Announcing Stack Overflow Documentation

We started with Q&A. Technical documentation is next, and we need your help.

Whether you're a beginner or an experienced developer, you can contribute.

Sign up and start helping → Learn more about Documentation →

I have the following factory:

factory :store do
  factory :store_with_items do
    ignore do
      items_count 4

    after(:create) do |store, evaluator|
      FactoryGirl.create_list(:equippable_item, evaluator.items_count, store: store)

Next, I create an object:

@store = FactoryGirl.create :store_with_items

My problem is that when I "delete" one of the store's items, the store still shows that it has 4 items.

@store.items[0].store_id = nil
puts @store.items.size

The puts is 4. How do I properly delete an item? Isn't this how you would do it in rails?

share|improve this question
What does the log say for SQL when you run #save!? – Shane Andrade Feb 8 '13 at 1:04
Good questions. Looks like just this: (0.1ms) SAVEPOINT active_record_1 (0.1ms) RELEASE SAVEPOINT active_record_1 – Sean Bollin Feb 8 '13 at 2:00
There's no update statement? – Shane Andrade Feb 8 '13 at 2:07

I used to prefer this approach, but now I avoid it; its easier and more flexible to let factories be simple and populate has_many associations at runtime.

Try this

Factory for store (same):

factory :store do

Factory for items:

factory :item do
  store # will use the store factory

Then in my test I would populate what is appropriate for the case at hand:

@store = FactoryGirl.create :store
@item1 = FactoryGirl.create :item, store: @store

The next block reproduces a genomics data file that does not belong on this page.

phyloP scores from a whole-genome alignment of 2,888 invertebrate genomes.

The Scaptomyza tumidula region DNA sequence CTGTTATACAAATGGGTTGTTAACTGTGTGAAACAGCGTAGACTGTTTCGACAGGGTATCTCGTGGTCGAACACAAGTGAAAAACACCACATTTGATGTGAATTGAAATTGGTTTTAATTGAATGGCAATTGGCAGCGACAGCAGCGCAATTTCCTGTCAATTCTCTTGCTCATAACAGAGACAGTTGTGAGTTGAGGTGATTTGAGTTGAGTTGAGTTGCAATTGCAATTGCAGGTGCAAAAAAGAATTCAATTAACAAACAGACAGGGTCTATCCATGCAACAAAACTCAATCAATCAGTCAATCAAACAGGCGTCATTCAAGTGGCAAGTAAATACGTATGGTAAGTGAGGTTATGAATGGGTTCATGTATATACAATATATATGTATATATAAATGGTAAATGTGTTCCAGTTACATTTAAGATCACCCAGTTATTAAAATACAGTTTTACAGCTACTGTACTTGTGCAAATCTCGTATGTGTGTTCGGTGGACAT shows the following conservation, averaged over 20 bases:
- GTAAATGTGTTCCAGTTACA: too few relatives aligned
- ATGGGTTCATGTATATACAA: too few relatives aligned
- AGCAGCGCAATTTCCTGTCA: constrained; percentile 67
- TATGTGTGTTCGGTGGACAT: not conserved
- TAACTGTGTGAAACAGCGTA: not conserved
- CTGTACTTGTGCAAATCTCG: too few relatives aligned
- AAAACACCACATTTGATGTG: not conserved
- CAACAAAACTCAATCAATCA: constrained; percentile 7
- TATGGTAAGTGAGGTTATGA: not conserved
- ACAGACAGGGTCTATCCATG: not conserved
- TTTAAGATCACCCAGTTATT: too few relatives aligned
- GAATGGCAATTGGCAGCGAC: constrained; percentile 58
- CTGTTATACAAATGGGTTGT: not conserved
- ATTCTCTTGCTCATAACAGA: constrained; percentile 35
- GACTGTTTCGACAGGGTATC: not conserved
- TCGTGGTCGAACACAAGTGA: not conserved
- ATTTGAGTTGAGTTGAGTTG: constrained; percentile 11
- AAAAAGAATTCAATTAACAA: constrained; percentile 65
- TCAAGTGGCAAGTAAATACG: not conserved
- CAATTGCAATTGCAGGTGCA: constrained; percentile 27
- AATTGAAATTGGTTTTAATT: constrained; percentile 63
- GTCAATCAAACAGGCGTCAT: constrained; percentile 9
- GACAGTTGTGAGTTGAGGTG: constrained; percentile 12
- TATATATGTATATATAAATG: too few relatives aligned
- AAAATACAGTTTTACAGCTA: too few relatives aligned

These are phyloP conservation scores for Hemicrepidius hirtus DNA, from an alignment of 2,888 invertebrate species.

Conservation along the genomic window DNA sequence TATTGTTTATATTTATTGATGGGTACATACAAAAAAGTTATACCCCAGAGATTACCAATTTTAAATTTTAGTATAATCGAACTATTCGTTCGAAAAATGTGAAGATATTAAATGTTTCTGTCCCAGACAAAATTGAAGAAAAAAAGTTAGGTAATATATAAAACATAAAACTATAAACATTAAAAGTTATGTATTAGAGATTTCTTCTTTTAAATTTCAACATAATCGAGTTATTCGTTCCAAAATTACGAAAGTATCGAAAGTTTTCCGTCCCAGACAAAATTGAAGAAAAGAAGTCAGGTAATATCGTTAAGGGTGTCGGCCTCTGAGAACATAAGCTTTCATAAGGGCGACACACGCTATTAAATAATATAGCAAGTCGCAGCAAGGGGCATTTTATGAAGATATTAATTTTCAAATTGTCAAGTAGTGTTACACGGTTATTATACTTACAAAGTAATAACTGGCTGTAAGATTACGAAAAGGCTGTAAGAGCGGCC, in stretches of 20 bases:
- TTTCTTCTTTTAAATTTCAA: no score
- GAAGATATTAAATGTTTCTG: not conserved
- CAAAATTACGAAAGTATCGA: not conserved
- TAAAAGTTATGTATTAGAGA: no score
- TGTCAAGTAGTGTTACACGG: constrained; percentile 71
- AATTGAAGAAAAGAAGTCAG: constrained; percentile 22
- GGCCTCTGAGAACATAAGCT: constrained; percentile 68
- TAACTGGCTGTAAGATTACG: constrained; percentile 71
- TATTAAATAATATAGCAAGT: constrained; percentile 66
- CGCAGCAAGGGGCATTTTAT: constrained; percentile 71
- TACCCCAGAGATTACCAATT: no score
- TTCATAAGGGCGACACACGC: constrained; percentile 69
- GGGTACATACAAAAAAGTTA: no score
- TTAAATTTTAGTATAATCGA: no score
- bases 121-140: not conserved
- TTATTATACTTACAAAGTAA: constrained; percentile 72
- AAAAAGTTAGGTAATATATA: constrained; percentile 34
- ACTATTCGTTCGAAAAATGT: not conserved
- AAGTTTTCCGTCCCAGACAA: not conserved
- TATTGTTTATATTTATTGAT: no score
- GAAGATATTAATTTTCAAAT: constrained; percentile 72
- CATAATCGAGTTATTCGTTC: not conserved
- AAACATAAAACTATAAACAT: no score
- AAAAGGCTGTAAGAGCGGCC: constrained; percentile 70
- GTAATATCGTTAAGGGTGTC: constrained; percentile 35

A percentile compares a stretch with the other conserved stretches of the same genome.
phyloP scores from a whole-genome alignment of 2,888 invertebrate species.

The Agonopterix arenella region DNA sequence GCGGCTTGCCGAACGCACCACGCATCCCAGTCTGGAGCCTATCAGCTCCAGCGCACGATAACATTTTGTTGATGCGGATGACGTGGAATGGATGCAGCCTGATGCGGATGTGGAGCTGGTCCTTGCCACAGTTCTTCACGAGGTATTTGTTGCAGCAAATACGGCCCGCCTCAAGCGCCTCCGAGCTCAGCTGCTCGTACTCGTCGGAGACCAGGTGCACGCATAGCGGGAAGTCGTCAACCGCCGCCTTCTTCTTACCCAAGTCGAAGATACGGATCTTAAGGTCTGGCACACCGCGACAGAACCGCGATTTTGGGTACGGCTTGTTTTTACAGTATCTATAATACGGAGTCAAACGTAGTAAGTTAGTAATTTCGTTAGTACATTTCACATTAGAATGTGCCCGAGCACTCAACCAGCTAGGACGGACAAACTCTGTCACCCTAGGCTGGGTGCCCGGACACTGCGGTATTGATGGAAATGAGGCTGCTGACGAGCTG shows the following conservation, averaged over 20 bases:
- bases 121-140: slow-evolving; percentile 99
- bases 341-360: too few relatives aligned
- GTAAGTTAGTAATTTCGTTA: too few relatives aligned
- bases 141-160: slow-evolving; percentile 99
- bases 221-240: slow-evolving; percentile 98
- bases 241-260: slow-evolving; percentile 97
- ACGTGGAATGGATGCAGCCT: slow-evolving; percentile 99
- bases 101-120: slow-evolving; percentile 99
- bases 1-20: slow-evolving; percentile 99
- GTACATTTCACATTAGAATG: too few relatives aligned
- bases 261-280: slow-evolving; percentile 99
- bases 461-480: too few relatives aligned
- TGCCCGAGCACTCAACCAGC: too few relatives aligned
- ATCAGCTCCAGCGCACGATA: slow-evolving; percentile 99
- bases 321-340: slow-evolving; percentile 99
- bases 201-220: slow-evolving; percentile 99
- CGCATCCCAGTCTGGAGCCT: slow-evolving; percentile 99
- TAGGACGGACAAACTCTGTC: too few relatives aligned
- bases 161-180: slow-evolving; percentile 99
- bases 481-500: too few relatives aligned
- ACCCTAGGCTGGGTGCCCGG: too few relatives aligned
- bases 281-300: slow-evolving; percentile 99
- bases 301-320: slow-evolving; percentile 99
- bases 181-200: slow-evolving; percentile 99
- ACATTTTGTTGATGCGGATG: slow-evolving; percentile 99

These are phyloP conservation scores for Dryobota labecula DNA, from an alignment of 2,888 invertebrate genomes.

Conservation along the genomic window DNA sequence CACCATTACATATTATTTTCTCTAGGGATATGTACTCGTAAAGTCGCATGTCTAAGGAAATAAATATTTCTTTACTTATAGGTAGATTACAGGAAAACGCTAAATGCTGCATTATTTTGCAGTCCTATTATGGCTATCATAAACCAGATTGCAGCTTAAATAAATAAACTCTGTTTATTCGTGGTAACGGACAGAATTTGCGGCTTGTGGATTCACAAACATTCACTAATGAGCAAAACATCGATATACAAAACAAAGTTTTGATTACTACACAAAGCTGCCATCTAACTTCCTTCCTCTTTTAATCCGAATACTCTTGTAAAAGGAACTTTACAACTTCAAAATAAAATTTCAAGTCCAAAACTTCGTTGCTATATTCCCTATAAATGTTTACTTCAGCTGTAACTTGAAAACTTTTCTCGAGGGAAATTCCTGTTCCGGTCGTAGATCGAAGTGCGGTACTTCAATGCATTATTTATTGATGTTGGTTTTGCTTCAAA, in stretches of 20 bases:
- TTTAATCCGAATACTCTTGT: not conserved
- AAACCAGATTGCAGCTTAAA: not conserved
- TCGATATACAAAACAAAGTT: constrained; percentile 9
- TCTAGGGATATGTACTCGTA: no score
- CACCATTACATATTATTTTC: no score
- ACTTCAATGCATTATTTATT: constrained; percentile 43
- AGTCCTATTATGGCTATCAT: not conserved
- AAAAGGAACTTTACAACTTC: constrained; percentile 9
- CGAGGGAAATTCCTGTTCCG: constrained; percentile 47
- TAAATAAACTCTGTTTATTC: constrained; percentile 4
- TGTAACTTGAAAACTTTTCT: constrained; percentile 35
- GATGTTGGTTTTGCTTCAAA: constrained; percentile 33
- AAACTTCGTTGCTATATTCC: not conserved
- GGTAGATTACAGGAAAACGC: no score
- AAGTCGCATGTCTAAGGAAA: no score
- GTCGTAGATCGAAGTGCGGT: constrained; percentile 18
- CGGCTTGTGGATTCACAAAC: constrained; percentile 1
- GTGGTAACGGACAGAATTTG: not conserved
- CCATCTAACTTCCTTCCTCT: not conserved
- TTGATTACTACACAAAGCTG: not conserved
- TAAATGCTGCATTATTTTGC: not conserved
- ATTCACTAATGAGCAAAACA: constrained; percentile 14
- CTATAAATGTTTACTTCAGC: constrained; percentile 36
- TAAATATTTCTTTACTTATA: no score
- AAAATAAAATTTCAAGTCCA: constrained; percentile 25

@item2 = FactoryGirl.create :equippable_item_or_whatever_factory_i_use, store: @store

To explain

By passing in the store instance explicitly, the association will be setup for you. This is because when you pass something explicitly in FactoryGirl.create or FactoryGirl.build it overrides whatever is defined in the factory definition. It even works with nil. This way, you'll have real object instances that give you all the real functionality.

To test destroy

I think the code in your example is not good; it breaks the association between store and item, but doesn't actually remove the item record so you're leaving behind an orphan record. I would do this instead:

puts @store.items.size


You probably also want to setup your child associations to be destroyed when the parent is destroyed if its not already. This would mean when you say @store.destroy all the items belonging to it will also be destroyed (removed from the db.)

class Store < ActiveRecord::Base
  has_many :items, dependent: :destroy
share|improve this answer
I like this approach of managing associations much better and plan to use it going forward. I'm still left with the problem of testing "destroy". I do not want to destroy an item, I just want to transfer it from being associated from one model to a different model. Think of it like an item in a game. The item originally belongs to the store, but after the user purchases the item from the store, the store loses it from its' inventory and the user gains it in his inventory. So I do not want to destroy the item, just transfer it. – Sean Bollin Feb 9 '13 at 23:15

Your Answer


By posting your answer, you agree to the privacy policy and terms of service.

Not the answer you're looking for? Browse other questions tagged or ask your own question.